Overview Retells in pictures how a pair of every manner of creature climbed on board Noah's ark and thereby survived the Flood.
Publishers Description The bee and the fox, the sheep and the ox--two of each kind trudged aboard Noah's famous vessel. Peter Spier uses his own translation of a seventeenth-century Dutch poem about this most famous menagerie.
"The colors are lovely. The scenes are unbelievably detailed...the book is a triumph, the definitive 'Noah's Ark.'" --Publishers Weekly.
A Caldecott Medal Book, The American Book Award, An ALA Notable Children's Book, A New York Times Best Illustrated Book of the Year (1977), The Christopher Award, International Board on Books for Young People Honor List.
Citations And Professional Reviews Noah's Ark by Peter Spier has been reviewed by professional book reviewers and journalists at the following establishments -
Publishers Weekly - 09/07/1992
Wilson Children's Catalog 96 - 01/01/1996 page 35
Wilson Children's Catalog - 01/01/2001 page 33
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Studio: Dragonfly Books
Est. Packaging Dimensions: Length: 8" Width: 10.25" Height: 0.38" Weight: 0.3 lbs.
Release Date Sep 1, 1992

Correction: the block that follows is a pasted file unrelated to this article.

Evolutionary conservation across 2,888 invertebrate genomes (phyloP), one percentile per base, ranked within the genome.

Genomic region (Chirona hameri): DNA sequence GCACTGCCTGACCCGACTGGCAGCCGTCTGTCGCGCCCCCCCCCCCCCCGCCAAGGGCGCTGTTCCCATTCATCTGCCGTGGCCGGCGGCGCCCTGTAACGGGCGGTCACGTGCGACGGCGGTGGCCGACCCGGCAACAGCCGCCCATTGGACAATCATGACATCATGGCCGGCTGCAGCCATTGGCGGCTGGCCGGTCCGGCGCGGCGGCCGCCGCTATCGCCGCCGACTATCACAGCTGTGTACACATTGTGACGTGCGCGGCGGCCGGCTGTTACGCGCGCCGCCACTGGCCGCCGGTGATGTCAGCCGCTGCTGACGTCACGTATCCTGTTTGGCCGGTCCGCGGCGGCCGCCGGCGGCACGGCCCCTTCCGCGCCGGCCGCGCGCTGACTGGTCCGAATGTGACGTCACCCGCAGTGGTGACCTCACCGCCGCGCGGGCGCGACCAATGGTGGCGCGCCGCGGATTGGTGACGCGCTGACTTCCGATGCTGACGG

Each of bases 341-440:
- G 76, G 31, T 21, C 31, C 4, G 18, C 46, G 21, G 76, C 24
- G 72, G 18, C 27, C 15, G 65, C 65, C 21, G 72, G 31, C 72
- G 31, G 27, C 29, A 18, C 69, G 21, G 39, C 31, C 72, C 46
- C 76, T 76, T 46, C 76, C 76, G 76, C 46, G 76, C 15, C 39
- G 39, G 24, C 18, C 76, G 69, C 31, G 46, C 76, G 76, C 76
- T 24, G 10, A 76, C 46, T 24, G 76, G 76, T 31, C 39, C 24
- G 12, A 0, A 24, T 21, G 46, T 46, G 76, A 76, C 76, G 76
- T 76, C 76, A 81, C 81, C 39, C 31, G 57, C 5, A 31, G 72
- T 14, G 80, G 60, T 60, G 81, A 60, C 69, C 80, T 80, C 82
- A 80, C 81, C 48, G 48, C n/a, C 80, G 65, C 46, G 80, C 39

Publisher Dragonfly Books
ISBN 0440406935 ISBN13 9780440406938
Availability 21 units. Availability accurate as of May 22, 2017 05:39.
Usually ships within one to two business days from La Vergne, TN.
Orders shipping to an address other than a confirmed Credit Card / Paypal Billing address may incur and additional processing delay.
More About Peter Spier
On his arrival in the United States in 1952, PETER SPIER became one of this country's most popular and renowned illustrators. His books, acclaimed by critics and readers alike, have won numerous awards and honors: Noah's Ark won the Caldecott Medal and The Fox Went Out on a Chilly Night was a Caldecott Honor Book. People was awarded the Christopher Medal and was also nominated for an American Book Award and received the National Mass Media Award from the National Conference of Christians and Jews for "outstanding contributions to better human relations and the cause of brotherhood." Mr. Spier was born and educated in Amsterdam. Before coming to the United States he served in the Royal Dutch Navy. He illustrated over one hundred books, and his work can be found in museums and private collections across the country. In addition to illustrating and writing, Mr. Spier was an avid and celebrated builder of model ships. Peter Spier died in 2017, at the age of 89.
Peter Spier has published or released items in the following series...
Reviews - What do customers think about Noah's Ark?
Pictures worth a thousand words... Jul 12, 2006
This book really does not need any words. It is so well illustrated that you can understand every part of the story. His detailing is stunning. Every time we read this book, we find new details. This is the best book of Noah's ark story!
Peter Spier's Children's Classic Oct 11, 2005
Artist and author Peter Spier, provides books that can inspire, entertain and educate both the mind of children and adults alike. His intricate drawings are full of detail and his choice of topics always serve to spark curiosity and focus youth on stories that will last with them their entire lives.